Y Combinator’s Summer 2020 batch was the first to be completely virtual from interview to Demo Day. And as the pandemic has shaped the world around us over the past few months, it’s also shaped many of the companies presenting at the two-day Zoom pitch event on Monday and Tuesday.
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There were plenty of virtual events platforms, telemedicine, edtech startups, and various delivery services and platforms, and they made note of the pandemic and how their company fits into a COVID-19 world.
But there were also a lot of other recurring themes throughout Demo Day: proptech, various “Shopify for X” concepts, and companies looking to bring the solutions created by startups in the U.S. to other countries. The YC Summer 2020 batch included 197 startups, with 36 percent of them being international. Women led 16 percent of the companies, 6 percent had Black founders, and 10 percent had a Latinx founder, according to the startup accelerator.
Besides COVID-related startups, here are a few other trends we identified among the startups pitching.
X for X Country
- Bikayi – Shopify for India
- Decentro – API platform for banking integrations, or essentially Plaid for India and Asia Pacific)
- Flat – Opendoor of Mexico
- Marketforce360 – Salesforce for retail distribution in Africa
- Minimall – Pinduoduo for Europe
- Plunzo – Zapier for Latin American banking
- Safepay – Stripe for Pakistan
- Sakneen – Zillow for Egypt
- Spenmo – Bill.com for small and medium-sized businesses in Southeast Asia
- Strive School – Lambda School for Europe
- Thndr – Robinhood of Middle East and North Africa
- Volopay – Brex for Southeast Asia
Shopify for X
If there was one company that got a lot of love from the YC startups that presented on Monday and Tuesday, it was Shopify. There were at least seven startups that mentioned being “Shopify for X.” Here’s our count:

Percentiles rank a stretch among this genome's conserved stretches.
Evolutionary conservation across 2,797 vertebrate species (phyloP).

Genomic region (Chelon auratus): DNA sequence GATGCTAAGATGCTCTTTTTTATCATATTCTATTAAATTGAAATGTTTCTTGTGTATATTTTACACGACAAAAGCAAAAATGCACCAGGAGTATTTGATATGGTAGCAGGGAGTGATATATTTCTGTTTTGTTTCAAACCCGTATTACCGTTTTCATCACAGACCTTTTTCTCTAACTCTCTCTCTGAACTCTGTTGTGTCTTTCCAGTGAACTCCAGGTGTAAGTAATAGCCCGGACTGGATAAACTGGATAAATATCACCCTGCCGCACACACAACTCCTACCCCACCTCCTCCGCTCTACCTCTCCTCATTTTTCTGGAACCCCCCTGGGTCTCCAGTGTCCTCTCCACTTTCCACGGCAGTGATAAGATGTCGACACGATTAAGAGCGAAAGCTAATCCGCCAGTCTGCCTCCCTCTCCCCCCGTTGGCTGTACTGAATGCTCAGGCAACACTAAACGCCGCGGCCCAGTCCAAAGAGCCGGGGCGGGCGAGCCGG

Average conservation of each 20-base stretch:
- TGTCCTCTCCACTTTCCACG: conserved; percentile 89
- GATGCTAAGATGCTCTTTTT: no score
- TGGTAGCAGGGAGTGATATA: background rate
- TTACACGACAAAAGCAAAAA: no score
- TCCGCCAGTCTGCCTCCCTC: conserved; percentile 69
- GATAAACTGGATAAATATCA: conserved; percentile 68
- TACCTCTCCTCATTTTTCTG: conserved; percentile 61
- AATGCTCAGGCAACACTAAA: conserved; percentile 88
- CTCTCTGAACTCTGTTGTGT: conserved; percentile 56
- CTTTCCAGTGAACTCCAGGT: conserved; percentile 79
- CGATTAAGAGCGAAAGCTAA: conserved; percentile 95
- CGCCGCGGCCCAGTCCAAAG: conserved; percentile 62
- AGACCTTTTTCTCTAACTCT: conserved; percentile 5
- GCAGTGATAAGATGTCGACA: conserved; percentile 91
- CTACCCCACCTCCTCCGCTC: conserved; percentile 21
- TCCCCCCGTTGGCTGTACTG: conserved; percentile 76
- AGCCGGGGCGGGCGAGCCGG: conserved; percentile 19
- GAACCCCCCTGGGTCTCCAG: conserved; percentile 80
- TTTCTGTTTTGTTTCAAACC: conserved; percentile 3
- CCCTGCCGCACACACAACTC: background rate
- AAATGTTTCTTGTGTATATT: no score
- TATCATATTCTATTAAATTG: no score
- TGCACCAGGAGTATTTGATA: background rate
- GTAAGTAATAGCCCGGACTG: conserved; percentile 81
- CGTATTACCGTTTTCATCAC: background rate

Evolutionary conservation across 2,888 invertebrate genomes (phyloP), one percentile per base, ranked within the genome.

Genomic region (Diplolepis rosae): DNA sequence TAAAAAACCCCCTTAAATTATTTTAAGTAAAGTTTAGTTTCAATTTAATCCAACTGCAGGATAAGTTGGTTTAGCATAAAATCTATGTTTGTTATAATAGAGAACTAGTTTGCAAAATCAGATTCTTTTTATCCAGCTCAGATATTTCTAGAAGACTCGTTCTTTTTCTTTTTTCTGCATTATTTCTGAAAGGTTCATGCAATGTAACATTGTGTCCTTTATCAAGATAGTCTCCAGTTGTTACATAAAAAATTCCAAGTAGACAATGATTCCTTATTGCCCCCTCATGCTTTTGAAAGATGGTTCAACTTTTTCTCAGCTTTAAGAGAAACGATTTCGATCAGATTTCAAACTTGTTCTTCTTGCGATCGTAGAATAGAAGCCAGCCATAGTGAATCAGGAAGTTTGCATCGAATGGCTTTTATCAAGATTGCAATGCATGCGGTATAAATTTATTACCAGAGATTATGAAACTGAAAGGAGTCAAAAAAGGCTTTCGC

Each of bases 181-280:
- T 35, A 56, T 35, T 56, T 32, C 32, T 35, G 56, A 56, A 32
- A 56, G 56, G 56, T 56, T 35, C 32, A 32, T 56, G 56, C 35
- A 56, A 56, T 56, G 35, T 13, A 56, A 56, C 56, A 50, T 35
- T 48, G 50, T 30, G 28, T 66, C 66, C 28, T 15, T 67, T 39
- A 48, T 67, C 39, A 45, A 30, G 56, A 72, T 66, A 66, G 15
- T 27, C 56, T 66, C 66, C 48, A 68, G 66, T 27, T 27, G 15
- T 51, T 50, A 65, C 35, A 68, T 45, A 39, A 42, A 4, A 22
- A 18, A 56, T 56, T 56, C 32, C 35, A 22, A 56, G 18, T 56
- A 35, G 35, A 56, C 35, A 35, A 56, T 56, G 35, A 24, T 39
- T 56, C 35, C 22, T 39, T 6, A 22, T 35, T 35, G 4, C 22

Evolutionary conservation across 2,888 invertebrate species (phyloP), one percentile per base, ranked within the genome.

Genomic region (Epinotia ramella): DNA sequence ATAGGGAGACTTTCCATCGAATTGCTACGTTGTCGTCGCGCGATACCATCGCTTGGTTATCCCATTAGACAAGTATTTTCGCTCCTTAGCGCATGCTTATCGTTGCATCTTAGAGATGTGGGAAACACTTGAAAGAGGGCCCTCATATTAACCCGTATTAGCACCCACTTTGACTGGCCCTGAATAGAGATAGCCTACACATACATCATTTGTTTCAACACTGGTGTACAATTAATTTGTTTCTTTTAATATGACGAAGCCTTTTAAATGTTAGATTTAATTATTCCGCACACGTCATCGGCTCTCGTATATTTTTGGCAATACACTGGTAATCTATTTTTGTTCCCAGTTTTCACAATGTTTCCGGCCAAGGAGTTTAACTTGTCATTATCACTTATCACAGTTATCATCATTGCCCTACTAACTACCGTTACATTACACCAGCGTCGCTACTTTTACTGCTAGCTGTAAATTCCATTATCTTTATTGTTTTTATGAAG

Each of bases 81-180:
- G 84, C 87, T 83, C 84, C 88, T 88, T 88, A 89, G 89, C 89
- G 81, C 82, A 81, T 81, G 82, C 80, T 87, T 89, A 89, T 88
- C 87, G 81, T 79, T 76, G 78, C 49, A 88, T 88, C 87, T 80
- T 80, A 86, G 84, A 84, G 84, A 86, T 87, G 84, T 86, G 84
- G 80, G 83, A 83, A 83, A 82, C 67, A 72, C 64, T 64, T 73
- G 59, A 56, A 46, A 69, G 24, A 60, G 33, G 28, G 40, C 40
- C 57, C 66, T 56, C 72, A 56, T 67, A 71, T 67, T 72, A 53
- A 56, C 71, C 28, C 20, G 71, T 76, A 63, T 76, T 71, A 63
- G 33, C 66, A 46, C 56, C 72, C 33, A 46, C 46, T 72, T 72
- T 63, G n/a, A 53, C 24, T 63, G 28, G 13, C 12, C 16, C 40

- Sutra – Shopify for fitness instructors
- Orchata – Shopify for online grocery
- Virtually – Shopify for online schools
- Bikayi – Shopify for India
- Epihub – Shopify for anyone teaching online
- Orange Health – Shopify for doctors
- Farel – Shopify for regional airlines
Other notable Shopify mentions were from Jika, which aims to do A/B testing for Shopify, and Once, which is building mobile-optimized storefronts for Shopify. You get the idea–everyone wants to be Shopify.
There were also a decent number of proptech companies pitching on both days, covering property management, inspections, design and rentals. We already mentioned Flat and Sakneen, but here are some others:
- Atmos – a platform where the homebuilding experience is completely online
- Glimpse – a B2B marketplace for brands to buy product placements in short-term rentals
- Inspectify – a managed marketplace for home inspections
- Ladder – a labor marketplace for construction
- Oico – a B2B marketplace for construction material in Brazil
- Seam – an API for building automation
- Toolbox – an on-demand labor marketplace for skilled construction workers
Our Personal Favorites
On Day One my fave was inSoma Bio. I’m the daughter and granddaughter of breast cancer survivors, which is why this was one of the startups that stuck out. The Durham, North Carolina, company is developing a gel that plastic surgeons can use to rebuild fat. CEO Stefan Roberts said it would mean breast cancer patients wouldn’t need implants following a procedure such as a mastectomy.
For Day Two, I thought Dapi was a cool one. The San Francisco-based startup is developing a platform that accepts instant bank payments within any app. What stood out to me is that the platform is designed to integrate with any bank, and CEO Mohammed Aziz mentioned that Dapi is building the next Visa and will be integrated with every U.S. bank in six months.
My Day One pick was Adyn, a company that identifies the best birth control for a woman based on her genetic and hormonal profile. Selecting birth control today involves too much trial and error, and many women end up trying different types to find the best fit for them. Knowing up front how certain types of birth control will affect you based on your genetic and hormonal profile can save women time, money and hardship.
My Day Two pick was Jumpstart, which helps international companies incorporate in the U.S. The company, which is already profitable, seems to streamline a lot of the work that goes into incorporating and managing a business in the U.S.
Illustration: Li-Anne Dias